One of the perks of growing up, but also one of the biggest challenges, is making decisions about the future. Deciding what kind of job you want, whether you want to finish school or whether you want to go to university are huge choices to make.
I am faced with three months of having little planned and so this seemed like the perfect time to really get into this project. If you need a reminder, this is my list of twenty things to do while 20, which I have added to and the full list is now here.
Those of you who read my weekly musings regularly will know that I am no fan of the style of knee jerk, jingoistic, patriotism espoused by the likes of the BNP and the EDL. However that does not mean that I am not proud of my country, quite the opposite.
All in all the film is a less than successful attempt at the 'dark hero' genre, underlined with laughable Christian propaganda. The ponderous, loving, Plato-reading Clarke Kent comes across as an incomplete character, too simple for the grandiose task set by the director.
Students often spend summers, travelling, festivaling, holidaying and generally having a good long relax. They've deserved it, why not? However this small sickness seeps in of how they are going to cope in the big, real world. Here are five ways not to waste your summer, while at least trying to have fun at the same time.
As we trundle through June and universities across the country roll out new graduates, a fresh wave of talent, optimism and enthusiasm is unleashed into the working world. But amidst the back-patting from proud parents and the trawling of job adverts, what does it really feel like to be turfed out into the real world after university?
For the UK, the G8 seems to serve as a symbol of continuing angst about this country's relative position globally, the nature of our own influence and the direction in which we are heading. The idea of the G8 as a collection of twentieth-century powers with ever-diminishing relevance and power seems to fit the UK perfectly.
Student carers occupy a blind spot in welfare services. If you're in full time education, you can't access carer's allowance, even if, like me, you provide over 50 hours of care a week. This is why I have to work part time on top of my other responsibilities.
As the coalition government tortures itself with an ongoing conveyor belt of poor decisions, internal squabbling and defections to that Ukip lot, are young people beginning to lose interest in politics? Or, with so much to divide us, from immigration, welfare, taxation to that big dirty European conundrum, are we at the beginning of a new and politically aware generation?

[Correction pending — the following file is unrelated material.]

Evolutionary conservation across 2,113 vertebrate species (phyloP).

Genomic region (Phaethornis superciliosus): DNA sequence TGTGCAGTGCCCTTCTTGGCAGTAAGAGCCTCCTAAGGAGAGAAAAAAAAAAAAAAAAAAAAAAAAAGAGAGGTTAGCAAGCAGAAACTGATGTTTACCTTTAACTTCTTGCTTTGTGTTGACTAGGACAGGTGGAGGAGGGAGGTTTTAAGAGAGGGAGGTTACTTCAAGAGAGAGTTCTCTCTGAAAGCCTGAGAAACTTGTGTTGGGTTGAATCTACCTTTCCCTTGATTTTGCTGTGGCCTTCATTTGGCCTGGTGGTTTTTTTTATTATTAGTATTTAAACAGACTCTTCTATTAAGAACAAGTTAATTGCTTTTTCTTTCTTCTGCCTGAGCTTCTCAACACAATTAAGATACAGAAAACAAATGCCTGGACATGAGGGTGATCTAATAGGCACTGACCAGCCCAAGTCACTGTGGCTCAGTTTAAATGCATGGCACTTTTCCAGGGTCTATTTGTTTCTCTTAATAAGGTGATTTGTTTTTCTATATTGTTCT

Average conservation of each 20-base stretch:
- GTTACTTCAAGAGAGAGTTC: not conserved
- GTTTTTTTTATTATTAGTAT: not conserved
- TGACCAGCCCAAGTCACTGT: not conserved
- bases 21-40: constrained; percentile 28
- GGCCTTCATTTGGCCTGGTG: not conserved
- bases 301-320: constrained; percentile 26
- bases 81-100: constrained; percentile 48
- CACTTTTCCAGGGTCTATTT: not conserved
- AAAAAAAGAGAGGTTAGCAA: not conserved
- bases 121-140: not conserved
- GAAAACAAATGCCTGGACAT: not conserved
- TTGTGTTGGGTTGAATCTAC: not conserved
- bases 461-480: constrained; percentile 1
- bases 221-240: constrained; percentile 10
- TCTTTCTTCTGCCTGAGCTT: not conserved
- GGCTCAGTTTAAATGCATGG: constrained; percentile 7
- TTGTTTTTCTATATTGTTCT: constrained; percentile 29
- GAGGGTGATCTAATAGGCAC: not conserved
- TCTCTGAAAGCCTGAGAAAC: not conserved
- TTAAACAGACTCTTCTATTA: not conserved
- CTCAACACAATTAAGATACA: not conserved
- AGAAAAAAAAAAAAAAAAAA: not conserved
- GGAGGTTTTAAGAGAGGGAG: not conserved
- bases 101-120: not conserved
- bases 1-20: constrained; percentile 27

I must say, I have struggled at times to find as many ways as possible to help those young people who do not have the best start in life to overcome the barriers they face and to mine that fathomless human capacity for innovation. Many young people lack confidence. They often suffer low self-esteem and I find that these are the biggest blocks of all. That is why so much of my work in this area has been dedicated to giving young people, especially those excluded by their circumstances from the mainstream, a strong sense of self-worth and a confidence in their ability so that they, rather than others, can put their lives on track.
Racism is not something we get to fix, once and for all. Racism is not something we get to opt out of. To imagine it is is to vastly underestimate the way in which our culture is steeped in bigotry.
Imagine a country - a country with a population of, say, 63million people. Imagine that in that country, over 80,000 women are raped and 400,000 sexually assaulted every year, and over two per week killed by a current or former partner. Imagine that in that country one in three girls age 16-18 report experiencing unwanted sexual touching at school and nearly a third of girls in relationships aged 13-17 have experienced physical or sexual violence. Imagine that within that society, in which one in four women will experience domestic violence, half of 16-18 year olds wouldn't know where to go to get support if it happened.
First-time buyers face an average deposit of roughly £26,500. This is all only made worse by the fact that renting is now actually more expensive than paying a mortgage in all but five UK cities, so actually saving for a deposit is increasingly difficult as well.
In Northern Ireland, there is already curriculum covering relationship and sex education, but, difficulty comes in the lack of consistent implementation. This must be addressed urgently by the Education Minister, John O'Dowd.
On Monday, there will be a vote on an amendment to the Children & Families Bill to include Sex & Relationship Education in the national curriculum. If the amendment is carried, it will go into the bill. Why is it so important?
Not every single woman in the world is beautiful. This is actually ok. Being plain is not a tragedy. Being rubbish at pub quizzes is a problem. Being an actively nasty person is a problem. Having quite an average arrangement of facial features is not.